Smoking Packet Pictures
Debate Rounds (3)
If in my ranting I was not clear enough
My argument is that I am against The pictures and the Cigarettes under the counter law
My opponent hasn't really made any arguments worth contending in his first round. He has expressed that he's not sure why the Government put the pictures there in the first place, and that he believes it's 'pathetic' to have done so. He gave an anecdotal account of his 15 minute walk to the shops in the rain, only to find that his cigarettes had a picture of open-heart surgery on it. Apparently, this p*ssed him off. The rest of his self-proclaimed 'rant', regarding unemployment and tax-payers, is unrelated to the resolution and will thus be ignored.
I will now give 3 reasons why the graphic images should remain on cigarette packets once they are in place. Neither reason on its own is sufficient in arguing the resolution, but the first 2 taken together certainly do. The third is my pathetic attempt at humour, and should be ignored by both voters and fans of good comedy alike.
1. Cigarettes are the worst drug on this planet, bar none. In Australia, 2004-2005, 5% of drug-related deaths were caused by illicit drugs, 6% by alcohol, and 89% by cigarettes . That 5% there... that's heroin, coke (not -a-cola), 'shrooms (not shitake), ekkies, ice, you name it. Absolutely dwarved by cigarettes in the killing stakes. I don't think I need to elaborate with the names and symptoms of the many ways cigarettes kill smokers like my opponent and I, as I think we all have a good understanding of that in this day and age. This is thanks, in part, to those pictures we see every time we grab a smoke.
 - http://www.quitsa.org.au...
2. Early research showed that the graphic labels were effective in reducing the number of cigarette smokers . Now that they are in place, if they reduce smoking by even 10%, 1%, then it has been a successful endeavour. If they have no effect at all, they should remain in place, for the very reason my opponent gave: removing the pictures will 'just...waste more tax payers money.' If the images are counter-effective, and the prevailence of smoking has actually increased since the introduction of the pictures, then I have no argument. All recent polls and reserach, however, suggest otherwise.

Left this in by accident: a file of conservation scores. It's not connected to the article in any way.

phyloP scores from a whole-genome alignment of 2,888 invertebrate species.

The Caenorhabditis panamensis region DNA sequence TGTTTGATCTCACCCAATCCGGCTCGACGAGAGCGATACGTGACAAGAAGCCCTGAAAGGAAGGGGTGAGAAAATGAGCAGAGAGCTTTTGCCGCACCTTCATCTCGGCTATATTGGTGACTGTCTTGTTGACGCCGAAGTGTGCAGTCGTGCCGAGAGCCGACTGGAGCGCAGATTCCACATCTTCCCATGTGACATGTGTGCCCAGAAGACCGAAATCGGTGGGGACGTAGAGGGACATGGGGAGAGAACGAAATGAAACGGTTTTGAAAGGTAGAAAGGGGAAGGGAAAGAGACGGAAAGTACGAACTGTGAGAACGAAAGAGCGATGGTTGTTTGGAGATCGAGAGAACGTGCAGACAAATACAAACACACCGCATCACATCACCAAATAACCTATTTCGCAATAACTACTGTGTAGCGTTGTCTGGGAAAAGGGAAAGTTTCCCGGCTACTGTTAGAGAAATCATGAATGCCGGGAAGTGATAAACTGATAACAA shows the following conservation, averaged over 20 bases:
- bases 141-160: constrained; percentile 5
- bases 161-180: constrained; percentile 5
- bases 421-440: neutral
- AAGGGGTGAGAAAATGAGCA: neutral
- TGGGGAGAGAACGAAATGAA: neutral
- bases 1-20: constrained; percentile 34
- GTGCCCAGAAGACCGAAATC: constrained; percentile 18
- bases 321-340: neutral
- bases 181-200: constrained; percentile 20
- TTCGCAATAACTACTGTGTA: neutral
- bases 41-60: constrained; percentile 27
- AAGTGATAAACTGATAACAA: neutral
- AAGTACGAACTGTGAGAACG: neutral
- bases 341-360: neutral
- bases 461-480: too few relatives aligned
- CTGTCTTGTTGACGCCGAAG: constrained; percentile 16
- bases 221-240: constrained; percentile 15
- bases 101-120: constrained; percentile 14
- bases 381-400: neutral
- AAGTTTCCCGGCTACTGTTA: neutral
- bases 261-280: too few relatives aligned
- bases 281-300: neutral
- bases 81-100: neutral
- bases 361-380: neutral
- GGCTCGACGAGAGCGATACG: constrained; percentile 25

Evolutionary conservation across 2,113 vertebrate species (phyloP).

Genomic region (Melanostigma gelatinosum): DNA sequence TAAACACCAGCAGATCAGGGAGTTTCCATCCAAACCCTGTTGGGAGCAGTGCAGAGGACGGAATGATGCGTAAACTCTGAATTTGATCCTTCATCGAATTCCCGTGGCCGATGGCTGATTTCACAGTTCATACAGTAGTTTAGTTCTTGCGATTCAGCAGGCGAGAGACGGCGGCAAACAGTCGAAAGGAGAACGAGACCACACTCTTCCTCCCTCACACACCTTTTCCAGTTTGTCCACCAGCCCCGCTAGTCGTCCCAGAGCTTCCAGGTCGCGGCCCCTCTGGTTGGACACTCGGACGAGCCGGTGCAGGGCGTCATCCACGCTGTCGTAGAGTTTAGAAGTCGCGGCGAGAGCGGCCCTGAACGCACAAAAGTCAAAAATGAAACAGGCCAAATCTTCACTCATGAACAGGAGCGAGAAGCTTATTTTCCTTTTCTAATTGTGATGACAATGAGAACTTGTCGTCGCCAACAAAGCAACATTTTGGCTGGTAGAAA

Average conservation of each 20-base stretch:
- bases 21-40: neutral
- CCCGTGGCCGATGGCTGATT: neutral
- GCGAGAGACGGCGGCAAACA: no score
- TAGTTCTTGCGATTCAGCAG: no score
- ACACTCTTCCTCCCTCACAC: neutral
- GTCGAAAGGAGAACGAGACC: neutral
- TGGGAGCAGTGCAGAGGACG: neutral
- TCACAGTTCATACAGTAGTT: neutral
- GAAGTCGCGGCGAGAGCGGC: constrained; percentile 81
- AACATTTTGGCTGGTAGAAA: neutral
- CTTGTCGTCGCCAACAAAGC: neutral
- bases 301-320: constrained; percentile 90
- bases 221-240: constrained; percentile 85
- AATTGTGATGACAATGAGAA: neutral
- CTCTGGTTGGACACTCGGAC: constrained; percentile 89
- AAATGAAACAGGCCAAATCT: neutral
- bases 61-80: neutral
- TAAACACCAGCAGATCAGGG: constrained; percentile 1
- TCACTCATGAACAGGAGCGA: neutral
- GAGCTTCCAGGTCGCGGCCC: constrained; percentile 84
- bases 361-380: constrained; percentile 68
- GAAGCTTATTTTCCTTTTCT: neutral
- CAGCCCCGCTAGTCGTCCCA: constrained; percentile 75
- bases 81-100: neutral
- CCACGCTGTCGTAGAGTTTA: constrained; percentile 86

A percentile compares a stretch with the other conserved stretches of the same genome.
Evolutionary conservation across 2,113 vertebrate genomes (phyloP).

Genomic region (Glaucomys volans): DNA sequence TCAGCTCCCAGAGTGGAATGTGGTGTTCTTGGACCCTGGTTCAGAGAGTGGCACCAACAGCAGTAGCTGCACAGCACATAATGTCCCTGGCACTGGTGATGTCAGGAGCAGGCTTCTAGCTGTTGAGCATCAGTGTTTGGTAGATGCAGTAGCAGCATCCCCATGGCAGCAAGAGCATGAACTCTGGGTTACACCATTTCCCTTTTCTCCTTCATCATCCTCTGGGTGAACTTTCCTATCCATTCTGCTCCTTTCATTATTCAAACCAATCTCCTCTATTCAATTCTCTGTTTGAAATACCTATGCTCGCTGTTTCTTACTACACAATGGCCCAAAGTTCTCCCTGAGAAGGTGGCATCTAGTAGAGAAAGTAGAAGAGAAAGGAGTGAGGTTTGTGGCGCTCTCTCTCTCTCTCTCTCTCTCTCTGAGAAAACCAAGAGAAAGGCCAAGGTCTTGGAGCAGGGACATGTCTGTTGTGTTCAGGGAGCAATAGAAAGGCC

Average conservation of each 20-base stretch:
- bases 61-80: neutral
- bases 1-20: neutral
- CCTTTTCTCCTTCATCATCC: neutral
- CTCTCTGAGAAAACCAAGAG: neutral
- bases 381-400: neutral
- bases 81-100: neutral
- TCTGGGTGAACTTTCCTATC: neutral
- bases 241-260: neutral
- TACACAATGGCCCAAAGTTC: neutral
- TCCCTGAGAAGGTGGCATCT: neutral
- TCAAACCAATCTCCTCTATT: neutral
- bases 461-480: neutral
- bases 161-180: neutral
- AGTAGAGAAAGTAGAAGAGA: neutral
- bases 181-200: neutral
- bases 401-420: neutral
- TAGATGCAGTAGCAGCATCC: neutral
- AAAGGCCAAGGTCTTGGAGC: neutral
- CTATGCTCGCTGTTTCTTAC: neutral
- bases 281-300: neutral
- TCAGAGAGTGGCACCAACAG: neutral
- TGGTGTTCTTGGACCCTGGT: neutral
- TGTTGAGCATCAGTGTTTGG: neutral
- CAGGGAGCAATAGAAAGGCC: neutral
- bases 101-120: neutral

- http://www.quit.org.au...
 - http://www.cbc.ca...
3. Much fun can be had gluing two of the macular degenerated eyes and a cancerous mouth  to one's bong in the arrangement of a face. Or, if you don't smoke pot, onto a nice vase.
 - http://www.theage.com.au...
 - http://k53.pbase.com...
Well I'll leave it there and we'll continue in Round 2. Oh, and I can't post comments because I'm in Australia and don't have Optus telephone, so I can't verify my existence or some crap like that. Thanks.
Firstly can I just apologise, as I have sort of shot myself in the foot by not properly explaining my debate parameters, while I do not agree with the pictures on the back of cigarette packets I would as my opponent pointed out not want them removed, unless they were were counter productive, which in all likely hood they will not be. But what I would also like included in this debate is the soon to be enforced under the counter law which, I'm not sure is enforced in Australia or not.
Let me as my opponent did, give you three reasons why the under the counter law and the Picture law are useless and in the case of the picture law, should never have been implemented, and in the case of the under the counter law should not be implemented.